The general case, therefore, for the total geometric error at any station for any quality characteristic of any feature is represented as the summation of individual geometric errors as shown below as follows:
Having thus described various aspects and relationships related to station level geometric errors characterizing machining lines and specifically applicable to certain exemplary stations of the present cylinder head manufacturing system, a similar description is now given with respect to station level static errors beginning first with clamping distortions.
Elastic deformation of the workpiece occurs when it is clamped in a fixture. And, material is removed from the workpiece surface by the machining process while it is in this elastically deformed state. When the clamping forces are removed, the workpiece relaxes to an unloaded and unstressed condition and the machined surface distorts. This effect is known as clamping distortion.
With the 4-2-1 locating system utilized in the exemplary fixturing, modeling of this clamping distortion includes both distortion modeling and workpiece orientation modeling. As previously described, five different no-load contact orientations exist for the workpiece and fixture. Consequently, five different finite element analysis (FEA) runs are made to determine the clamping distortion data set, Cclamping. The machining line measures surface height at a plurality of locations on the deck face (in x, y space) of the third (rough milling) and eighth (finish milling) station and the clamping distortions, Cclamping(x, y), are needed at these locations. Surface height measurements are preferably made by CMM. An exemplary distribution of twelve such measurement locations is illustrated as individual cross-hair sites not separately labeled in
ΔZ clamping =C clamping *F clamping /F clamping ref (3)
These FEA calculations for the distortion of the workpiece caused by clamping loads (forces) are represented as Clamping Distortion 221 of the Static Models block 220 of Process Models 211 in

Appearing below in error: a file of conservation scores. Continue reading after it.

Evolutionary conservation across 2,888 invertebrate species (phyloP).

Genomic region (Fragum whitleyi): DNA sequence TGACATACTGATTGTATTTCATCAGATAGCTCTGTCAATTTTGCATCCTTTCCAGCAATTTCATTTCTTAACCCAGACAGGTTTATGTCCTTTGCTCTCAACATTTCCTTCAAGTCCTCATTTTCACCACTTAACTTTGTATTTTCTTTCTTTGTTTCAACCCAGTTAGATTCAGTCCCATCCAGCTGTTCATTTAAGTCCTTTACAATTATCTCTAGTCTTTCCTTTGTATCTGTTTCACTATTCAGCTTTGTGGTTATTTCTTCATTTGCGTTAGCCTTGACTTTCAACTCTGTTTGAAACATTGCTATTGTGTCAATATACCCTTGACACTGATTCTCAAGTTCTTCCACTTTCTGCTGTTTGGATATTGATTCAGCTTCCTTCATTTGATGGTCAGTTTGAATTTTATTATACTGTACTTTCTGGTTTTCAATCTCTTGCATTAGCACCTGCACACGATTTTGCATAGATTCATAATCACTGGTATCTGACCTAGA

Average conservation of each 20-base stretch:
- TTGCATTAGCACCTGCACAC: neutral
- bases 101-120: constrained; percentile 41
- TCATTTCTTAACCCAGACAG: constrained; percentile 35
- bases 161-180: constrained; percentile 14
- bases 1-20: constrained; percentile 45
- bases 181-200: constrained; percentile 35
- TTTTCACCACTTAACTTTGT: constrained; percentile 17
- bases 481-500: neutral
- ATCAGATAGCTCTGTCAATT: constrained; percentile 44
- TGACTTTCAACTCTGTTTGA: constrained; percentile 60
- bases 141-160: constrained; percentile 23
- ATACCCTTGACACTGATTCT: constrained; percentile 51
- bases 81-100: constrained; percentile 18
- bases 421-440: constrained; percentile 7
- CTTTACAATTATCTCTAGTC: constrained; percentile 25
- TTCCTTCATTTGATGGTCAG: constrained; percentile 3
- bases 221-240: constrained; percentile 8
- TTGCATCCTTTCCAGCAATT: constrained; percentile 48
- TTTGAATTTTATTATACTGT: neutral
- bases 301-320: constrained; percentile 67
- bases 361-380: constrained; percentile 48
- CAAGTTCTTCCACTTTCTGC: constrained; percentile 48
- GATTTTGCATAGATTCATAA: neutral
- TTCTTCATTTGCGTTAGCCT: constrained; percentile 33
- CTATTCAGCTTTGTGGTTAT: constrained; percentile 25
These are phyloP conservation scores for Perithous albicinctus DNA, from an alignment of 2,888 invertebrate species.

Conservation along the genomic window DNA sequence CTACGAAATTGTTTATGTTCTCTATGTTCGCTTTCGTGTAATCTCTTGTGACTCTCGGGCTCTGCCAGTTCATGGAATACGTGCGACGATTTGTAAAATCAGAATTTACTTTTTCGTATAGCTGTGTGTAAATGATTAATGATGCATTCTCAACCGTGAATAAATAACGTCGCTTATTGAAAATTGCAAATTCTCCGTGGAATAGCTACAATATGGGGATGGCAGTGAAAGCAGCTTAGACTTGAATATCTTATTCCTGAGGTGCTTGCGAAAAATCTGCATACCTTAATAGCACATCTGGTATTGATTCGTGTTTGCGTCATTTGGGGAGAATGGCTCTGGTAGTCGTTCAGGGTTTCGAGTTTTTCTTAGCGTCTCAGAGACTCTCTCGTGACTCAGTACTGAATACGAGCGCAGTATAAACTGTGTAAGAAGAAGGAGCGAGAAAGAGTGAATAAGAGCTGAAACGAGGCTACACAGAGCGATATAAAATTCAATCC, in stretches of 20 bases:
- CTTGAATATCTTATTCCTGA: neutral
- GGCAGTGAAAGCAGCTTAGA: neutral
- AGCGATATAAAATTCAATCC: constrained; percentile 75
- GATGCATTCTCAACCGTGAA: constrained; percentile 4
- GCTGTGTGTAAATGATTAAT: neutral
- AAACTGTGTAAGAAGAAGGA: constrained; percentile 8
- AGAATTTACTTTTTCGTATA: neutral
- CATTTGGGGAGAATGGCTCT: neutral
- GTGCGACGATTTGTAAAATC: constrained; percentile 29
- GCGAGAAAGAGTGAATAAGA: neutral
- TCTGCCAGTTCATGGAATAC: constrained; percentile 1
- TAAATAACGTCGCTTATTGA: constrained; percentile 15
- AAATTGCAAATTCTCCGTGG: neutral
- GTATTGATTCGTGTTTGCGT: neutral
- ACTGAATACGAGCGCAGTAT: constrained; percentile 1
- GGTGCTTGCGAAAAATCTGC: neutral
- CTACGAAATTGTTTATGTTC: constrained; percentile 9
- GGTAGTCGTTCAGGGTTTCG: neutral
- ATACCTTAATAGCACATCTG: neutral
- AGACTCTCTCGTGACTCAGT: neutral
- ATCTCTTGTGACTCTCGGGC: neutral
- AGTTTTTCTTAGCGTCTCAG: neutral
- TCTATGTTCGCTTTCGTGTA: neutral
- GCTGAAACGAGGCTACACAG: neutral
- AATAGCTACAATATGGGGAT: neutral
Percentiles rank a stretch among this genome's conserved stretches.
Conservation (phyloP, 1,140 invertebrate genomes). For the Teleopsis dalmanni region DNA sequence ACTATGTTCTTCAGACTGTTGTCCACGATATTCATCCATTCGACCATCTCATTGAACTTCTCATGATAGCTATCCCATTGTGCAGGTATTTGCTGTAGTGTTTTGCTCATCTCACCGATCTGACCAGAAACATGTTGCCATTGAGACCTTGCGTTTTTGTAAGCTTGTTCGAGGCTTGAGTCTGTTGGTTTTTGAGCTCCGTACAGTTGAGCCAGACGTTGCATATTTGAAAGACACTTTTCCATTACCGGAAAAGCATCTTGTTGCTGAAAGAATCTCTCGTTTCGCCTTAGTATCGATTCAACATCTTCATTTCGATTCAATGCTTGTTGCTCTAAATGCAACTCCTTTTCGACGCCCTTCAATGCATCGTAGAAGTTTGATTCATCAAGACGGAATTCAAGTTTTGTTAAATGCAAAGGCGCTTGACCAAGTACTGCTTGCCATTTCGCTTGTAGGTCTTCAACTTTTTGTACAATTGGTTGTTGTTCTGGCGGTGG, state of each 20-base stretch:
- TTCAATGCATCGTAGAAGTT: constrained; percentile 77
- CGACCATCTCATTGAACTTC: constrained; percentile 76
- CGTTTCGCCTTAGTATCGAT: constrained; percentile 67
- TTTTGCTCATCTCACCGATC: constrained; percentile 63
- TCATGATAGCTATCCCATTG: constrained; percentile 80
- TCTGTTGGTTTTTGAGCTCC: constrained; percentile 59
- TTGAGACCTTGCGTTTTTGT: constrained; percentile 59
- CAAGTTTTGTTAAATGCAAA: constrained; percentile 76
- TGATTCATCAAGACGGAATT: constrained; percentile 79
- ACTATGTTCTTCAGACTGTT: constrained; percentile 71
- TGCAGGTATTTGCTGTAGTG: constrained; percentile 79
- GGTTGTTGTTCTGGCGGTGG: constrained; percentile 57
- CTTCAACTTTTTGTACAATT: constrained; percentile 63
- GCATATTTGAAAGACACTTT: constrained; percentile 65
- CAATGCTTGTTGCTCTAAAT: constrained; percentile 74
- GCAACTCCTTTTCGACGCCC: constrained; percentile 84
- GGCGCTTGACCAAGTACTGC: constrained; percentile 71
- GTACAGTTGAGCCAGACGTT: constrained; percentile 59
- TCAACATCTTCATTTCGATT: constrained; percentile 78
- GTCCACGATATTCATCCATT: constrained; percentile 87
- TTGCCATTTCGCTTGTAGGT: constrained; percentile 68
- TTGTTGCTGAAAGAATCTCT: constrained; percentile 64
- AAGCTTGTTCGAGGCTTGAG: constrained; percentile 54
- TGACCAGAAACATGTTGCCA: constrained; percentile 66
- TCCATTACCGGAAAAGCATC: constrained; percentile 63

Cutting distortion provides another source of variation. As was the case for clamping distortion FEA, determining workpiece distortion data sets, Cworkpiece, requires five FEA runs in accounting for the five possible workpiece orientations in the present 4-2-1 locating scheme. The machining line measures surface height at a plurality of locations on the deck face (in x, y space) of the third (rough milling) and eighth (finish milling) station and the workpiece cutting distortions, Cworkpiece(x, y), are needed at these locations. As with the clamping distortions, surface height measurements are preferably made by CMM and with the exemplary distribution of twelve such measurement locations illustrated in
ΔZ cutting=(C workpiece −C cutter)*DOC/DOC nom (4)
Material removal depth of cut is influenced by the cutting forces during station machining operations. Cutting force causes deflection of the workpiece toward or away from the cutting tool in accordance with decreasing and increasing cutting forces, respectively. Corresponding deflections of the cutter and cutter/spindle assembly are also effected by the cutting forces. Workpiece and cutter/spindle deflections in turn cause changes in the cutting force and hence depth of cut. It can be appreciated, therefore, that depth of cut varies during the machining operations due to these relationships. This effect varies in significance and is strongly correlated to workpiece stiffness. In the present example of cylinder head manufacturing, the workpiece is relatively stiff and the cutting distortion error in the surface height of the deck face 107 is small relative to other static errors, e.g. clamping distortion errors. Because the DOC is close to DOCnom, their ratio would have been only a small perturbation to the cutting deflections which were already small compared to the clamping distortions. Hence, the variation with depth of cut might not be incorporated in the modeling of this example. Moreover, the spindle/cutter deflections were also small compared to the part deflections and hence are reasonably ignored. As a result, the cutting deflections in the present example were based on an approximate model given in the following relationship.
ΔZ cutting(x,y)=C workpiece(x,y) (5)
These FEA calculations for the distortion of the workpiece caused by cutting forces are represented as Cutting Distortion 223 of the Static Models block 220 of Process Models 211 in